China’s statement following the first meeting between foreign ministers Penny Wong and Wang Yi has been denounced as “China’s four demands”. One such “demand” is that the two countries seek common ground. Oh, the effrontery!
The other three speak of Australia regarding China as a partner rather than a rival, of positive and pragmatic social foundations, and of avoiding being controlled by any third party.
Do we really insist on being a rival, on having negative social foundations with China or being controlled by a third party?
Such is the depth to which the Australia-China relationship has plunged in the past few years that conservative commentators and media organisations treat what ordinarily would be considered a positive statement from China’s foreign minister as outrageous demands.
Some critics do not want the relationship to be reset; they thrive on the tensions between our two countries. And they insist the breakdown is all China’s fault.
With so much fault in the deteriorating relationship between Australia and China under the previous Coalition government, there’s plenty to share around.
Onto China’s plate can be ladled its military build-up in the South China Sea, its trade sanctions on Australian barley, wine, coal and other commodities, and the imprisonment of two Australian citizens on national security grounds with no clear explanation of the allegations against them.
Australia’s plate is laden with; anti-dumping duties on steel and aluminium that might well contravene global trading rules; the Morrison government’s blocking of a Chinese company’s bid to buy a Japanese-owned dairy and drinks manufacturer in Australia (surely not on national security grounds); Morrison’s mimicking of former US president Donald Trump in his criticisms of China’s developing-country status at the World Trade Organisation; and the Morrison government’s decision to go it alone in pushing for an independent international inquiry into the outbreak of COVID-19 in Wuhan.
Proven track record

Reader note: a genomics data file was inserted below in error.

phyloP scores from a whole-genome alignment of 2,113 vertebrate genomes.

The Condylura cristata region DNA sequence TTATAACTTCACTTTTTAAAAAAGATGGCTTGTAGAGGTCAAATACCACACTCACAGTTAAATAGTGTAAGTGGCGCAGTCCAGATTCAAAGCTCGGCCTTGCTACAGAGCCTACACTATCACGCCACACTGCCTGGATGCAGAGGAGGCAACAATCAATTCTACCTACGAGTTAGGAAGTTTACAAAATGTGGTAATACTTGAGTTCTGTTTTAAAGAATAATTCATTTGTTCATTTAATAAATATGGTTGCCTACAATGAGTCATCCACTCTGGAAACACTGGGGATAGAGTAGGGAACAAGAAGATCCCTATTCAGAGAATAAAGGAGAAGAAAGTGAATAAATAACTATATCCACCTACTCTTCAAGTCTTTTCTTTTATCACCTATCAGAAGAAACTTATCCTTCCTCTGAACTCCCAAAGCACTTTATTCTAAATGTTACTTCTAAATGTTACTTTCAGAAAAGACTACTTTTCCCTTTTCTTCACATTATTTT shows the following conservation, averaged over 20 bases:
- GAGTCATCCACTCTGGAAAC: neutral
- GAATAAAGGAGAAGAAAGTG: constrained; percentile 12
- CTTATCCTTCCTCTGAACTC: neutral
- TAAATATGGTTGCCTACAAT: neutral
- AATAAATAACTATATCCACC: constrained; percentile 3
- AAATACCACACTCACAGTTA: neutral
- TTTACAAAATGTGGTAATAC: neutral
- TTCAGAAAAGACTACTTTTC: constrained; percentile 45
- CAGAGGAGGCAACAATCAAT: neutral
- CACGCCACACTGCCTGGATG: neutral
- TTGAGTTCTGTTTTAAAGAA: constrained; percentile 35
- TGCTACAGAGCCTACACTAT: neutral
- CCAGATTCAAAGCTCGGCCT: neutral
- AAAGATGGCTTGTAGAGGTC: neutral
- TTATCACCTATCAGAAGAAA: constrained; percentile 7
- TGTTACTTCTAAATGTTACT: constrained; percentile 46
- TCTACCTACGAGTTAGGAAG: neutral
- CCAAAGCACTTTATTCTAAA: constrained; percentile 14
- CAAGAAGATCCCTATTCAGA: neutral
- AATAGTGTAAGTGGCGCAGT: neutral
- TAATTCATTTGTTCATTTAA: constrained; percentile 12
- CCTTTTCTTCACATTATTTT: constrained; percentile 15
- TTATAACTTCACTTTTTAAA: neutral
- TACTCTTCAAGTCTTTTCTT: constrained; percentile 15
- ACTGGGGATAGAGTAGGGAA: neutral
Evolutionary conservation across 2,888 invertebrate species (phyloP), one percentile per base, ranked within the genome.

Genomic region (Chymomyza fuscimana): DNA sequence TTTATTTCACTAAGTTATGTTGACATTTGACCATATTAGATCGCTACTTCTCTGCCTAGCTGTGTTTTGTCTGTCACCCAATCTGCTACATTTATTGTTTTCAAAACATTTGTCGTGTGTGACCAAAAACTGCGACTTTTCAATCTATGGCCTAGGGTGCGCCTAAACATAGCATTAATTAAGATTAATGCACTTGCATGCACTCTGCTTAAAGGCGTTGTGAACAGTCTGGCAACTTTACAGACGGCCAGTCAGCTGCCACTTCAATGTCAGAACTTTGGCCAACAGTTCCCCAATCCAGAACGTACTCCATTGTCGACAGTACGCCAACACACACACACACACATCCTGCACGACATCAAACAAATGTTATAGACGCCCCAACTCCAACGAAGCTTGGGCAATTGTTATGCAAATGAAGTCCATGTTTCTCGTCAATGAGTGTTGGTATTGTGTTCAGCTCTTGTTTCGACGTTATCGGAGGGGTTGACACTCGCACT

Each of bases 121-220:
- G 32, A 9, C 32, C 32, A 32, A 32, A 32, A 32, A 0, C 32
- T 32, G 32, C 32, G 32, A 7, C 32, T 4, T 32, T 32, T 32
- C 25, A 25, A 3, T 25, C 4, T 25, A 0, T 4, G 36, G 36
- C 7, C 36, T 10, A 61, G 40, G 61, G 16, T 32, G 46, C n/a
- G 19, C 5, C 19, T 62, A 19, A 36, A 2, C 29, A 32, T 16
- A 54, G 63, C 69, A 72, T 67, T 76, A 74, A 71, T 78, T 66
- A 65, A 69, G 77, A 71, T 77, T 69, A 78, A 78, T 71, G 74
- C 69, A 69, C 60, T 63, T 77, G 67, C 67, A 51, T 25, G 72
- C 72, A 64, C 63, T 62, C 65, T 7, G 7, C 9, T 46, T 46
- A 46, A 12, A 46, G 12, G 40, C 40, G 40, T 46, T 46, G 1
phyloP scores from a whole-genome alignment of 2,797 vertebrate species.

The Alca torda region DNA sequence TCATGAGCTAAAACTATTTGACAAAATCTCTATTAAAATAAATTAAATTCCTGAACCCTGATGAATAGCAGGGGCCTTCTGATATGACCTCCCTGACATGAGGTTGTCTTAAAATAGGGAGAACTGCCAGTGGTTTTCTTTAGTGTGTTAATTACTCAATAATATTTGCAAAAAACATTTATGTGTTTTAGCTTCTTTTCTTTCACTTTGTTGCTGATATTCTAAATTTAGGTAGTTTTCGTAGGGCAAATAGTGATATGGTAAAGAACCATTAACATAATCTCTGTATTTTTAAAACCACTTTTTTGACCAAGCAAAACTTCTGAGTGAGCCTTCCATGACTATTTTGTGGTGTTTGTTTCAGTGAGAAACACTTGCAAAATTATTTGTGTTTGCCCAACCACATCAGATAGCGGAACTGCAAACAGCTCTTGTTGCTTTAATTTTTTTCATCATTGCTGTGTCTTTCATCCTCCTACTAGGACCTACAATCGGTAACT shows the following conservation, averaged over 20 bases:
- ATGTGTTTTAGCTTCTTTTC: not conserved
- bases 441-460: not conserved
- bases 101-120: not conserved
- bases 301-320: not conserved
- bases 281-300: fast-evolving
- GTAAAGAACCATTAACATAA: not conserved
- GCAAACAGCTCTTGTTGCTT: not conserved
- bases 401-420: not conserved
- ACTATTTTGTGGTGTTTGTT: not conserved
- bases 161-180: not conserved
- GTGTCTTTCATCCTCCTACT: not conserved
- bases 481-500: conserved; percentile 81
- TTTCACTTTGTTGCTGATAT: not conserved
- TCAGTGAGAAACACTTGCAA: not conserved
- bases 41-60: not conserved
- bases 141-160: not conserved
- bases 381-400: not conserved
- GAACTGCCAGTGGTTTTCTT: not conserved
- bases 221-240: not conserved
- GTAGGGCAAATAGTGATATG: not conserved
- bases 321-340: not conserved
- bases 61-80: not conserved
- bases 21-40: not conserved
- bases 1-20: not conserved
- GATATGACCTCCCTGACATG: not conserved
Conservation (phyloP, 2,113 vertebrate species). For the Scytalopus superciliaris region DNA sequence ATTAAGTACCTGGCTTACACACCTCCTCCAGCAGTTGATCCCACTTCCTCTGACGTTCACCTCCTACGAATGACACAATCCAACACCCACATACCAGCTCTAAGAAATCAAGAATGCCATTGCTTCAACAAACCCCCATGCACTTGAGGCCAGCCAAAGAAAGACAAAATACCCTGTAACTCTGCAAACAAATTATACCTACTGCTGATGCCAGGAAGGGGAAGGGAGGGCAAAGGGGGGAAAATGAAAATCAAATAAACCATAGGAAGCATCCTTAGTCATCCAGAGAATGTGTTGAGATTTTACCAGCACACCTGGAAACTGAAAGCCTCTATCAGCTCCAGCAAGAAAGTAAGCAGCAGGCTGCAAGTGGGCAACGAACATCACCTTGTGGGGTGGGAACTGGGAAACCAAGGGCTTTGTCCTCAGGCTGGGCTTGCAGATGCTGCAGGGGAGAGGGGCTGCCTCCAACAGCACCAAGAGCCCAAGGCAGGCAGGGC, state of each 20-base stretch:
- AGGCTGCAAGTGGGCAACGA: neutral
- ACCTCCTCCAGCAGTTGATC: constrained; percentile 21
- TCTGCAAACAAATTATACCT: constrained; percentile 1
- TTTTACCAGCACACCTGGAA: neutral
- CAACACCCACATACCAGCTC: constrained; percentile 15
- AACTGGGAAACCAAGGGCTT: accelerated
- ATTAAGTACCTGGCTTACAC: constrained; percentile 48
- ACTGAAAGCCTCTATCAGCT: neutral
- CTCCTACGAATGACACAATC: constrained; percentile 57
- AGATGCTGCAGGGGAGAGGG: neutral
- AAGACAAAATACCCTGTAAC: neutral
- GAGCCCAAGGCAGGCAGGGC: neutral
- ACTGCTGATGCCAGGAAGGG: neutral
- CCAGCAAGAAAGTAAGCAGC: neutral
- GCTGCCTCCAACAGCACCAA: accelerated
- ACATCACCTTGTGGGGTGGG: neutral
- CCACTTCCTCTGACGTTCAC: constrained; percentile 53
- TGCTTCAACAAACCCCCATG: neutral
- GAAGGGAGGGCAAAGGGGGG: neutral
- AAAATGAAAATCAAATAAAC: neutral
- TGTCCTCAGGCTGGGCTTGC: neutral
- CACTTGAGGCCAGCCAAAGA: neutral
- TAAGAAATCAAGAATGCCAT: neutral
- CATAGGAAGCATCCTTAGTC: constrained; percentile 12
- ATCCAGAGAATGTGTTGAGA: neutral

The Liberals have form when it comes to demonising outsiders. If it wasn’t the “commos” coming down through Vietnam to attack us in the 1960s, it was “too much Asian immigration” in the late-1980s, the asylum seeker boats of the 2000s allegedly carrying terrorists, the African gangs preventing Melburnians going to restaurants in 2018, and the asylum seekers in 2019 who would kick Aussies off hospital and public housing waiting lists if they were medically evacuated from Christmas Island.
The Liberals, who before this year’s election accused Labor of being soft on China, and deputy leader Richard Marles of being a Manchurian candidate, claim they were not criticising Chinese Australians. Those voters didn’t agree: the Morrison government lost five seats with sizeable Chinese-Australian voting populations: Reid, Bennelong, North Sydney, Chisholm, Kooyong and Tangney. And they nearly lost Menzies.
Morrison is complaining that China is buying wheat from Russia as war rages in Ukraine, but has no problem with India massively ramping up its oil purchases from Russia.
Wong’s face-to-face meeting with Wang was the first in three years between the two countries at the foreign minister level. It was a genuine breakthrough.
China’s proposal is to make a fresh start. That doesn’t require sacrificing our sovereignty or kow-towing to China.
Trade Minister Don Farrell has proposed talks with China in an effort to resolve our trade disputes. Both countries are taking the other to the World Trade Organisation to rule on the disputes. The problem is that the US has gutted the Appellate Body by refusing to appoint new judges as the terms of existing judges expired. It will not be revived until at least 2024.
As the Albanese government is pressured to maintain a hostile attitude towards China, the Biden administration is negotiating to reduce some of the Trump tariffs on imports from China.
China’s proposal is to put the past behind us and make a fresh start. That doesn’t require sacrificing our sovereignty or kow-towing to China. Nor does it require Australia to support China on any of the matters about which we disagree. At least if we resumed talking, we might have a better chance of getting the two Australians out of prison.
There are sound economic, social and moral reasons for Australia restoring dialogue with China. Among the economic reasons is that China’s economy is bigger than the rest of Asia’s combined, and our exports to China exceed the total of those to our next eight biggest markets.
The raucous opponents of the Albanese government resetting the relationship between our two countries are playing a dangerous game with Australia’s foreign policy and ambitions for a peaceful, prosperous and stable region.
Craig Emerson is Director of the APEC Study Centre at RMIT University, visiting fellow at the ANU, adjunct professor at Victoria University’s College of Business and chair of the McKell Institute.
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